Pinner tube station
The entrance to Pinner tube station on Station Approach.
Location of Pinner in Greater London
|Local authority||London Borough of Harrow|
|Managed by||London Underground|
|Number of platforms||2|
|London Underground annual entry and exit|
|3 April 1967||Goods yard closed|
|Lists of stations|
|London Transport portalCoordinates:|
Pinner tube station is a London Underground station on the Metropolitan line in zone 5. The station was opened in 1885 as part of the Victorian expansion of dormitory suburbs, and was one of the stations included in the Metro-land project in the early 20th century. The site is served by several bus routes including links to the Hatch End railway station which was known as Pinner & Hatch End prior to 1920. Step free facilities were opened in 2008. Its adjacent stations are Northwood Hills (northbound) and North Harrow (southbound).
Michael Rosen has a poem about waiting for his mum at Pinner Station in a poetry collection called Quick Let's Get Out of Here (Puffin).
The station was opened on 25 May 1885, following a prior expansion to nearby Harrow-on-the-Hill station in 1880. It remained the terminus of the Metropolitan Railway until 1 September 1887 when the line was further extended to Rickmansworth. In 1915, the Metro-land project was conceived in order to move people out of central London into rural Middlesex. Houses near the stations were built in haste and sold for as little as £400 each. However, in Pinner houses built during this expansion were required to be worth at least £1,000 – compared to Harrow-on-the-Hill where prices were subject to a £750 minimum.
In 2009, a Pyrenean Mountain Dog named Rufus became a minor celebrity for his daily commute from Pinner to Baker Street due to his size. Rufus accompanies his owner, Michael Stavrides, as he travels to his art gallery in Marylebone. The dog received publicity following a debate began in the Daily Mail after he was described as "pony-like" and a person objected to his presence on the rush hour train.
London bus routes 183, H11, H12 and H13 serve the station's location and provide services that terminate at Golders Green, Harrow, Mount Vernon Hospital, Northwood Hills, Ruislip, South Harrow and Stanmore. The H12 route also connects Pinner tube station to Hatch End railway station, which was named Pinner & Hatch End between 1911 and 1920 before being renamed Hatch End (for Pinner) and then, in 1956, Hatch End. Northwood Hills tube station is 2.08 kilometres (1.29 mi) to the north west and North Harrow is 1.48 kilometres (0.92 mi) to the south east on the Metropolitan line.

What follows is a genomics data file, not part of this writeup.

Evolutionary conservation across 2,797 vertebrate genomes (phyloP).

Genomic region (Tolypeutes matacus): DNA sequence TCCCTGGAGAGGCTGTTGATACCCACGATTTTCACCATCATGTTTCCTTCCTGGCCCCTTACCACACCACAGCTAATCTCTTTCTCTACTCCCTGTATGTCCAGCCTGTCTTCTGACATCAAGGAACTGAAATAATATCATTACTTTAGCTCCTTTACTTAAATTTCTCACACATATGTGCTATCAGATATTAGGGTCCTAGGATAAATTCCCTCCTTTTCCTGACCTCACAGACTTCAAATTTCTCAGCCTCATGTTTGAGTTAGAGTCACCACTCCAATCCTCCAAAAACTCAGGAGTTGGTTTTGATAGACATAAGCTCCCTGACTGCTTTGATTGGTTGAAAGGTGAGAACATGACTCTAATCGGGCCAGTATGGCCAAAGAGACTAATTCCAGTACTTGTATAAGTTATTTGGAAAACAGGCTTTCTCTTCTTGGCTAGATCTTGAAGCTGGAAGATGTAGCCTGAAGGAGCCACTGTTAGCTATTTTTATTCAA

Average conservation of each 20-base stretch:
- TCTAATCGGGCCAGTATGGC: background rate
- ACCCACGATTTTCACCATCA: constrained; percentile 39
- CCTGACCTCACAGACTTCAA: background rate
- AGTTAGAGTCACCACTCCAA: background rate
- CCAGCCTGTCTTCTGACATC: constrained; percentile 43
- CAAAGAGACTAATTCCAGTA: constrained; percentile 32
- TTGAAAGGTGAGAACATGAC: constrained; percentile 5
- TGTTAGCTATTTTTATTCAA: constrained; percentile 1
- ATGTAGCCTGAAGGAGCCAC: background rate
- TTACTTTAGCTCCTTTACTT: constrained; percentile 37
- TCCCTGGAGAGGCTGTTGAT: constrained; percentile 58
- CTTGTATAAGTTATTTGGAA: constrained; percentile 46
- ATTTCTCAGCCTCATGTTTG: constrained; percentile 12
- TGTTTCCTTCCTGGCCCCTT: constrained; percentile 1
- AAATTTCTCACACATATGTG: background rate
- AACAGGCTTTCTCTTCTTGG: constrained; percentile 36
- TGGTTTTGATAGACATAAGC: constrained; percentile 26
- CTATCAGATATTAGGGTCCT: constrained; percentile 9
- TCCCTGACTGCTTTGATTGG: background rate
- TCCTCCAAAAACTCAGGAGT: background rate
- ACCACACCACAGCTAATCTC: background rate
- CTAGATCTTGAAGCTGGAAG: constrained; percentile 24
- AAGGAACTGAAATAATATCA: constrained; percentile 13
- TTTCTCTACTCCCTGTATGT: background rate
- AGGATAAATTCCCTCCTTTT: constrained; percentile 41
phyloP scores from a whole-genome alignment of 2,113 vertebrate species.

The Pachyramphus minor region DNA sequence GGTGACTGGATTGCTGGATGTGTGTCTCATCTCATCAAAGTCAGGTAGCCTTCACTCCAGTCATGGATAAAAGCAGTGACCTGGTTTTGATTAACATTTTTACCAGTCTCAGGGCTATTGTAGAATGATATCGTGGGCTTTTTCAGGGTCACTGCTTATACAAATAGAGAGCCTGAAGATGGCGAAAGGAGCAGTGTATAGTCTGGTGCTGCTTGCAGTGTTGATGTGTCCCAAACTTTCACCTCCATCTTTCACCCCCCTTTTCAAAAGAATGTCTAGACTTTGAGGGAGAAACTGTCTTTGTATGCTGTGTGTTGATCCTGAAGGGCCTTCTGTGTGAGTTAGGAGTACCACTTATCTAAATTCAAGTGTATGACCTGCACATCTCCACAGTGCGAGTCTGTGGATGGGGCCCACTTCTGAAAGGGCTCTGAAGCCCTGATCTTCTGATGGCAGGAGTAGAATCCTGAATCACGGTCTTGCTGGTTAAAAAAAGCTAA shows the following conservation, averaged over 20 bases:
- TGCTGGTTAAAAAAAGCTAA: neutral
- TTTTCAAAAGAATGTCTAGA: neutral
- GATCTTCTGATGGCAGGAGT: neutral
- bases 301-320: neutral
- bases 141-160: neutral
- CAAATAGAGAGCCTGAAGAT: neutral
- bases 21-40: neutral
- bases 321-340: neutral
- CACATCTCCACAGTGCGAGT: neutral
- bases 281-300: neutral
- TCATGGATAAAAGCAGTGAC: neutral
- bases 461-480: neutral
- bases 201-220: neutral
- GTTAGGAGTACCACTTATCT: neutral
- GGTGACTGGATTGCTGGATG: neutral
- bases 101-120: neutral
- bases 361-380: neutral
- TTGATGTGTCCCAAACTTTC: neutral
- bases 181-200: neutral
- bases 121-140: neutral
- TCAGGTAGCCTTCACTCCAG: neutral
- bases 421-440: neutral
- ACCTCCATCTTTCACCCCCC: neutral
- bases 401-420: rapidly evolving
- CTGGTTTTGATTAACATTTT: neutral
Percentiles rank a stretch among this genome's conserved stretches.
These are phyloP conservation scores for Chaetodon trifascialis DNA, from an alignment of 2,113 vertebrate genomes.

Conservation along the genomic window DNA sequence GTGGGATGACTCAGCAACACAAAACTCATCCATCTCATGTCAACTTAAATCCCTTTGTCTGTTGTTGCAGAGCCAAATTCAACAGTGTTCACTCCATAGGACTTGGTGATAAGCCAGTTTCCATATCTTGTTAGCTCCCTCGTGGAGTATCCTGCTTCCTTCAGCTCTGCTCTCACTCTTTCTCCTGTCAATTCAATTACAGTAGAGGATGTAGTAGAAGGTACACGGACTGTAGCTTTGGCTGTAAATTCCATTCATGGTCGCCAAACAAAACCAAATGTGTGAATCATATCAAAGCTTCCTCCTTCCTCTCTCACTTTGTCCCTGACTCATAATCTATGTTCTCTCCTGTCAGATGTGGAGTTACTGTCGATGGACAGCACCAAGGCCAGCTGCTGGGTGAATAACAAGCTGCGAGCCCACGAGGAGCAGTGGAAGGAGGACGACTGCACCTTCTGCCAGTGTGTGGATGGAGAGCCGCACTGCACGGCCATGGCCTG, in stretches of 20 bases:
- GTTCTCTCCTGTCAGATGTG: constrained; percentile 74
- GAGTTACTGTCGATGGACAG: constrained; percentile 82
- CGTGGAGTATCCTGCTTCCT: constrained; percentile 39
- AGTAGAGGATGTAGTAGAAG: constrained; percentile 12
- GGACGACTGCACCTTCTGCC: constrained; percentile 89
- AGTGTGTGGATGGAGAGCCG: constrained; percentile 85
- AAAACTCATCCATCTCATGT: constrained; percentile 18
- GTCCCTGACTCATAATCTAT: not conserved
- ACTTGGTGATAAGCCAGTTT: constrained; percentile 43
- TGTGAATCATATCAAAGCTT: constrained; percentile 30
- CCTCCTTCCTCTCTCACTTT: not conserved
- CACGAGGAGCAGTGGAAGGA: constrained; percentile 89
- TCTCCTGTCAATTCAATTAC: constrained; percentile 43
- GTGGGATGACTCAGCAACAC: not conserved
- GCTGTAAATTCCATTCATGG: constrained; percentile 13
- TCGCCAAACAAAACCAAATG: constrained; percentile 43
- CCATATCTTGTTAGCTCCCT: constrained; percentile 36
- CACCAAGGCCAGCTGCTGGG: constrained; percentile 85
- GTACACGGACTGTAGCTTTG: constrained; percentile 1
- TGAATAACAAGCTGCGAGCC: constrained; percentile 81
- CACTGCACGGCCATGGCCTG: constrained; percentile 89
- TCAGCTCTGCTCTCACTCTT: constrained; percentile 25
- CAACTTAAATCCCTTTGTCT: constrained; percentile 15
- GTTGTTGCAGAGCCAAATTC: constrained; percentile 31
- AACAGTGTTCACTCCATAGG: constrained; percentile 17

Access to the southbound platform is step-free from the ticket hall. In order to reach the northbound platform, it is necessary to use a footbridge, which was constructed in 2002. Before this, a subway between the two platforms existed, but this was closed for safety reasons. Accessibility lifts opened on 18 July 2008 making the station totally step-free. Originally scheduled for installation in 2005, the delay had been caused by a lack of funding and was originally re-scheduled for 2009/10 but following complaints by the Harrow Public Transport Users Association the construction was brought forward to 2007 only to be delayed by the collapse of London Underground contractors Metronet.
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- Institution Of Civil Engineers (December 1987). Moving People in Tomorrow's World: Proceedings. Telford. p. 39.
- Clark, Ross (26 September 2006). "Betjeman's metro-land revisited". Telegraph.co.uk. Archived from the original on 2009-11-08.
- "Next stop Barking: The giant dog that's become a big hit on London's underground". Daily Mail. 5 March 2009. Archived from the original on 2009-03-06.
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- "Bakerloo line facts". Transport for London. Archived from the original on 2010-02-09.
- Baker, Charles (2006). "Inter Station Database" (XLS). Transport for London. Archived from the original on 2012-03-12.
- Baker, David (31 July 2008). "Mood 'lifted' for commuters as work finally ends". Harrow Observer. Archived from the original on 2011-07-27.
|Wikimedia Commons has media related to Pinner tube station.|
- "Photographic Archive". London Transport Museum. Archived from the original on 2008-03-18.
|Preceding station||London Underground||Following station|